Storm: body image insecurities and money.
Gifts: Clearance sales and friends.

In the midst of this, I was also competing in a round of "Fame," a five week singing contest at Oil Can Harry's that I used to judge (and should still be) in the hopes that I could win $1000 so I wouldn't be so freakin' stressed about going to NY. I was excited, but I had also literally made myself sick on several occasions because 2010 has been my toughest financial year since right out of college (and back then I was too naive to know how poor I really was, plus for some reason I thought bills just "went away" if you didn't pay them...haha!). Can't lie. This trip was the worst. possible. timing. No, I didn't have to pay to get there or sleep there, but I didn't have a cent to get around or eat. I'd just dropped a good little chunk on the Tony-wear (nothing like a celeb does, but for a girl who lives in $15 tee shirts, it was a lot). Not one cent. I even had to ask my dad for help with my rent for the first time in 20 years. Humiliating with a capital H.

I didn't win. I came in third and got $100. During the finale I was misinformed as to where I was in the lineup so I wasn't ready when my name was called. No shoes, enjoying the show, chompin' on peppermints...NOT READY. It flustered me and my reaction to it was unprofessional (in that I shouldn't have reacted at all) and apparently my trying to make a joke of it made it worse and put me in a bad light to the audience. On top of that, one of the judges brought it up after I sang and threw me right under the bus with it. So if anyone was on my side while I was singing, they certainly weren't after her commentary. I felt really great about my chances of actually winning when I showed up that night. In all of ten minutes it came crashing down on my head.

"Are you ready to order?"

"Yes...I'll have the diva melt with a side of crow, please." 

That was more humiliating than asking my dad for money and I'm not really sure how I got through the rest of the show, to be honest (guess I still had a little professionalism in "it must go on."). I was sick to my stomach for two whole days afterward. Needing the Benjamins was only part of it. Mostly I hate how it made me look to people. I'm sick thinking about it even now. Twenty years from now I will recall this and get sick. I couldn't wait to get the hell out of L.A. and spend a couple days with a longtime, dear friend who gets me and doesn't expect me to be anything other than who I am (as annoying as that may be).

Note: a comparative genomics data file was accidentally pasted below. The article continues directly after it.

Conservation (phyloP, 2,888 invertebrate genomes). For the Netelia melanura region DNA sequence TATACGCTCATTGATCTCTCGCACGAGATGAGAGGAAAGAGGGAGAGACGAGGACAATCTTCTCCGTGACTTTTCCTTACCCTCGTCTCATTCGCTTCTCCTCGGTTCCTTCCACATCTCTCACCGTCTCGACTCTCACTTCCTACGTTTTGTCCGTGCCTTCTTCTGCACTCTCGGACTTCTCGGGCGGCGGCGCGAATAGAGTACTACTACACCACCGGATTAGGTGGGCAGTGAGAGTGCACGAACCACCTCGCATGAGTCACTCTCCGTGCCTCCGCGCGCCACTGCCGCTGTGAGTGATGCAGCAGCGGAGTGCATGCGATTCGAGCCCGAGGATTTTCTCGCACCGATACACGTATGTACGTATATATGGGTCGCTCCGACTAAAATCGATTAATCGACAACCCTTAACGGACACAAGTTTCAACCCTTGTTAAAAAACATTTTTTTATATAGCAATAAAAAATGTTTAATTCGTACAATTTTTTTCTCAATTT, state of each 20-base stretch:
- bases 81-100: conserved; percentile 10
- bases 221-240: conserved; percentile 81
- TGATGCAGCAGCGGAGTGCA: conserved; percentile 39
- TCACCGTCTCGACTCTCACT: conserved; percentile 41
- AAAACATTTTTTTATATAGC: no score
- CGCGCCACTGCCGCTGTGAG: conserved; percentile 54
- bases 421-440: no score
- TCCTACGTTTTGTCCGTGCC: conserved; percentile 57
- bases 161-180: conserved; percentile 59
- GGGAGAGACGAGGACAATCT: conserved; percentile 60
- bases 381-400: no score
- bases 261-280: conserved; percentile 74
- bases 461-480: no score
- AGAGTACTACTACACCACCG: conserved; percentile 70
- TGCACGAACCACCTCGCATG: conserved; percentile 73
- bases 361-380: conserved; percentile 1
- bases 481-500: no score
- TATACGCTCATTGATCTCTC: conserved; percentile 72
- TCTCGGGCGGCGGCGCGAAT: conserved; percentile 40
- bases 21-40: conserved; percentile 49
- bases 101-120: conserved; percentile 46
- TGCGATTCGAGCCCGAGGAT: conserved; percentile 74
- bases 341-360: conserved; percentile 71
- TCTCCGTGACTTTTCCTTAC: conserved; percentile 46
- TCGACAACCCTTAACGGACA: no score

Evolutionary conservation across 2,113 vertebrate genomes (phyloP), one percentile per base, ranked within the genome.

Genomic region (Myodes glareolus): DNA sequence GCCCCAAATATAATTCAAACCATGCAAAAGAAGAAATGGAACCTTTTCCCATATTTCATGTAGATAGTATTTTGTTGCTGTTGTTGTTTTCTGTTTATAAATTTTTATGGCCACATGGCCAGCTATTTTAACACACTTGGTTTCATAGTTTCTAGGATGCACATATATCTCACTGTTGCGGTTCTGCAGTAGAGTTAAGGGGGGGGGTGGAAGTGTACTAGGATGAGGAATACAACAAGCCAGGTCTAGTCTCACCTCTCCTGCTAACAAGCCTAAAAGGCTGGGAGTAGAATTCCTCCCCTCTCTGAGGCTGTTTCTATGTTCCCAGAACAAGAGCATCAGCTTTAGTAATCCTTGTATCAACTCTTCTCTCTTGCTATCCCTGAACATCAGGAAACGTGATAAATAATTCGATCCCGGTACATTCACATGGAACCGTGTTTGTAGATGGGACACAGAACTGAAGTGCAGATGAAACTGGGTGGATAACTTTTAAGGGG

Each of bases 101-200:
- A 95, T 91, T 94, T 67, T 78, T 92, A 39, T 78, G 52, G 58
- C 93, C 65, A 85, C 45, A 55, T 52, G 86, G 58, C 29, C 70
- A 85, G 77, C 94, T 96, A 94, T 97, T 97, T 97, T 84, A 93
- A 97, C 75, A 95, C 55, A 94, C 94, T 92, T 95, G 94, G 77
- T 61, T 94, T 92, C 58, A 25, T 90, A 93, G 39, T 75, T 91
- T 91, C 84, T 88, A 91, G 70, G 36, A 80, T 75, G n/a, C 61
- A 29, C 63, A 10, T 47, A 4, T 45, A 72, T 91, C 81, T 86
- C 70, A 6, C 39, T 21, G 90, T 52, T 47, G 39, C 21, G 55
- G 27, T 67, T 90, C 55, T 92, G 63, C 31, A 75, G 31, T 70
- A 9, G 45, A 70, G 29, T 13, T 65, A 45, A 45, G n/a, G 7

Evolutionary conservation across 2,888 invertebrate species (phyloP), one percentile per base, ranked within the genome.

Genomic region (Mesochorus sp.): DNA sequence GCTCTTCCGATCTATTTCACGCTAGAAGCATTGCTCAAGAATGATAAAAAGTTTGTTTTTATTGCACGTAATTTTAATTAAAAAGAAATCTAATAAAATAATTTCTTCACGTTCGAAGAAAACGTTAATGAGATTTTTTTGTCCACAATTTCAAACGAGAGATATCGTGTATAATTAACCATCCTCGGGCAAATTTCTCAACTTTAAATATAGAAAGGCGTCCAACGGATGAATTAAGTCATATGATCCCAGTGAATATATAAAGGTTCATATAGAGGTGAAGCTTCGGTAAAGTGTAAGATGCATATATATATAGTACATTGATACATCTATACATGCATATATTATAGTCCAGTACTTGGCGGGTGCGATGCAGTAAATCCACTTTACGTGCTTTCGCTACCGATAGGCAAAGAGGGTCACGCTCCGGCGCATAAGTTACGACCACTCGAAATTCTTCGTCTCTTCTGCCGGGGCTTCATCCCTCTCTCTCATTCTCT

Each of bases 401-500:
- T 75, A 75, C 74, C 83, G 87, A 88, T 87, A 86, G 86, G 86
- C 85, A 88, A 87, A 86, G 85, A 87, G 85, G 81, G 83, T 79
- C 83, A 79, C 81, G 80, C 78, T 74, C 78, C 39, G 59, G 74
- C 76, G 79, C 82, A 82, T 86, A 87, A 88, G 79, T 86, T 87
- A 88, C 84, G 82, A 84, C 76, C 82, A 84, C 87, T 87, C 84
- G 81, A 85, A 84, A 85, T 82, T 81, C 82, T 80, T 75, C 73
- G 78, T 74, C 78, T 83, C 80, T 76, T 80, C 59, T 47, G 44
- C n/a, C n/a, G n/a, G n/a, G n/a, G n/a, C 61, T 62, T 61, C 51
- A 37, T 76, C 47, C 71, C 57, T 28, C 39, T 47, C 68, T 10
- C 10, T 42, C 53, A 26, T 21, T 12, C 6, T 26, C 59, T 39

But on my way home that night, I gave a friend a ride cuz he lived nearby. And God bless him, I had a meltdown in front of his apartment about the whole thing. I won't mention his name because I didn't ask him if I could first, but that angel of a man said to me, "Well...I wanted to talk to you about starting voice lessons when you got back in town, would it help if I wrote you a check for July's lessons now? Then you can have it for New York."

I cried some more. We booked his weekly lesson time right there in the car. Thanks to him and that whopping $100 for third place I'd just won, I had just enough - and I mean JUST enough - to get through my week in New York. And we had the first of his lessons this past week.

Storm: Money and my alter ego Negative Nancy (more on her later).
Gift: He Who Shall Not Be Named.

But hold up. Before that happened, I must mention a little show I was asked to do at the last minute, which just may have changed my life a little bit. See...this is kind of a funny story...

I have this thing when I judge a singing contest...I fell like doing pieces of musical theater, particularly from more contemporary shows where you have to know the storyline to understand the lyric of the song, or there's excessive costuming (Wicked is a good example), just feels weird out of context. I've made mention of this to more than one contestant, my feeling being, if you're gonna pull out the song about meeting the wizard, you'd better paint yourself green. However...this has led to the very nasty rumor that I hate musical theater.

NOTHING is further from the truth. When I was a kid, Broadway was my plan. I've done Annie several times, Guys and Dolls, You Can't Take It With You, the great and almost never done Once Upon A Mattress, several Broadway review-type shows, Everyman (a morality play) and countless performances of classic show tunes throughout college. Once I left college in Nashville, TN, however, my knowledge of theater didn't get me very far. Nashville is NOT a theater town. So I switched gears and became a studio singer and my career then took a different path.

So, my friend Paulie decides to put on a Broadway review show benefiting the Los Angeles Gay Rodeo Association at Oil Can Harry's, the same place where "Fame" takes place every week (yes Brokeback fans, there really ARE gay cowboys - and girls). I find out through the grapevine that literally everyone I know is going to be in this show...but me. I. mean. EVERYONE. I finally go to Paulie and ask if I'd done something wrong (cuz if I had I'd certainly want to right it) and he gives me this great big hug and says, "No no no of course not!" So I say, "Okaaaaaaay...then how come you didn't ask me to be in it?"

Serious as a heart attack he replies, "Because you hate Broadway..."

*beating head on wall*

So I set him straight and then mercilessly teased him for a good solid month or two about it. The show was called "Not Your Mama's Broadway," but I kept calling it "Not Darci's Broadway" and "The Show Everyone's In But Me." I must say he took it like a man.